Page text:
discipline

4 ENTRIES FOUND:

1dis·ci·pline

noun \ˈdi-sə-plən\

: control that is gained by requiring that rules or orders be obeyed and punishing bad behavior

: a way of behaving that shows a willingness to obey rules or orders

: behavior that is judged by how well it follows a set of rules or orders

Full Definition of DISCIPLINE

1
2
obsolete :  instruction
3
:  a field of study
4
:  training that corrects, molds, or perfects the mental faculties or moral character
5
a :  control gained by enforcing obedience or order
b :  orderly or prescribed conduct or pattern of behavior
c :  self-control
6
:  a rule or system of rules governing conduct or activity
dis·ci·plin·al \-plə-nəl\ adjective

Examples of DISCIPLINE

  1. The teacher has a hard time maintaining discipline in the classroom.
  2. The troops were praised for their dedication and discipline.
  3. Some parents feel that the school's principal has been too harsh in meting out discipline.
  4. Keeping a journal is a good discipline for a writer.
  5. Sir Robert Peel is credited with creating the first modern police force, the bobbies, in London, in 1829, but the transformation of law enforcement, and especially forensic science, into a professional discipline was a haphazard affair. —Jeffrey Toobin, New Yorker, 7 May 2007

Origin of DISCIPLINE

Middle English, from Anglo-French & Latin; Anglo-French, from Latin disciplina teaching, learning, from discipulus pupil
First Known Use: 13th century

Other Education Terms

baccalaureate, colloquium, corequisite, dissertation, monograph, pedant, practicum, survey course, thesis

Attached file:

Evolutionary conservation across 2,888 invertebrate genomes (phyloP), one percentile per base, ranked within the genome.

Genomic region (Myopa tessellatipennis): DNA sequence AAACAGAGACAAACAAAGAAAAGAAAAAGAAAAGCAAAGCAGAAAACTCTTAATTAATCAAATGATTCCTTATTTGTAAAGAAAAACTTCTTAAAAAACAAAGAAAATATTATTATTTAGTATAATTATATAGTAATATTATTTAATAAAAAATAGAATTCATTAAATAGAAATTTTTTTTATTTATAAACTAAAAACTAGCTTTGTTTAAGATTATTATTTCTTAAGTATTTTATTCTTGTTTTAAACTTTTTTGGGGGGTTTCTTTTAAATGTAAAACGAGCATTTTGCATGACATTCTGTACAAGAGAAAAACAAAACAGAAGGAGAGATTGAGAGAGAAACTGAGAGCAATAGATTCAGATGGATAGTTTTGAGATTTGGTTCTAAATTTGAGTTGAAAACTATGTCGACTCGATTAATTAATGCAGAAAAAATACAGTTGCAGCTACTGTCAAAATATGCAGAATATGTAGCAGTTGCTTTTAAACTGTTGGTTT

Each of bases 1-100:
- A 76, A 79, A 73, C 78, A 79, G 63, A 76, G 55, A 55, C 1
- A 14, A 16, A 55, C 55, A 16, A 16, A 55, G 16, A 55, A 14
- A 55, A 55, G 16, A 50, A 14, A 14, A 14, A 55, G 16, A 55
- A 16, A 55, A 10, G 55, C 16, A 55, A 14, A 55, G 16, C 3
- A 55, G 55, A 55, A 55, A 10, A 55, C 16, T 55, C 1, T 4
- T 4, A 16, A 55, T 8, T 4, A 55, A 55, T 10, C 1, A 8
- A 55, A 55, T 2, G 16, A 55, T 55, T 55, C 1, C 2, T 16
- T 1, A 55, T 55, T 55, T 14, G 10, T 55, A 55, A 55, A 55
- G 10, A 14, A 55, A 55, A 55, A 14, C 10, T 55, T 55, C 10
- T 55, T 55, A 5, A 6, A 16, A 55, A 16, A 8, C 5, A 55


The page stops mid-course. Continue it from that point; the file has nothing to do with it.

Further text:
2dis·ci·pline

transitive verb \ˈdi-sə-plən\

: to punish (someone) as a way of making sure that rules or orders are obeyed

: to train (yourself) to do something by controlling your behavior

dis·ci·plineddis·ci·plin·ing

Full Definition of DISCIPLINE

1
:  to punish or penalize for the sake of enforcing obedience and perfecting moral character
2
:  to train or develop by instruction and exercise especially in self-control
3
a :  to bring (a group) under control <discipline troops>
b :  to impose order upon <serious writers discipline and refine their writing styles>
dis·ci·plin·er noun

Examples of DISCIPLINE

  1. She was disciplined for misbehaving in class.
  2. He seems unwilling or unable to discipline his children.
  3. I'm trying to discipline myself to eat less.
  4. The Army disciplined seven men for the incident, penalties ranging from pay-cuts and loss of rank to dismissal from the Rangers and return to the rank-and-file Army. —Gary Smith, Sports Illustrated, 11 Sept. 2006

Origin of DISCIPLINE

(see 1discipline)
First Known Use: 14th century

Other Education Terms

baccalaureate, colloquium, corequisite, dissertation, monograph, pedant, practicum, survey course, thesis

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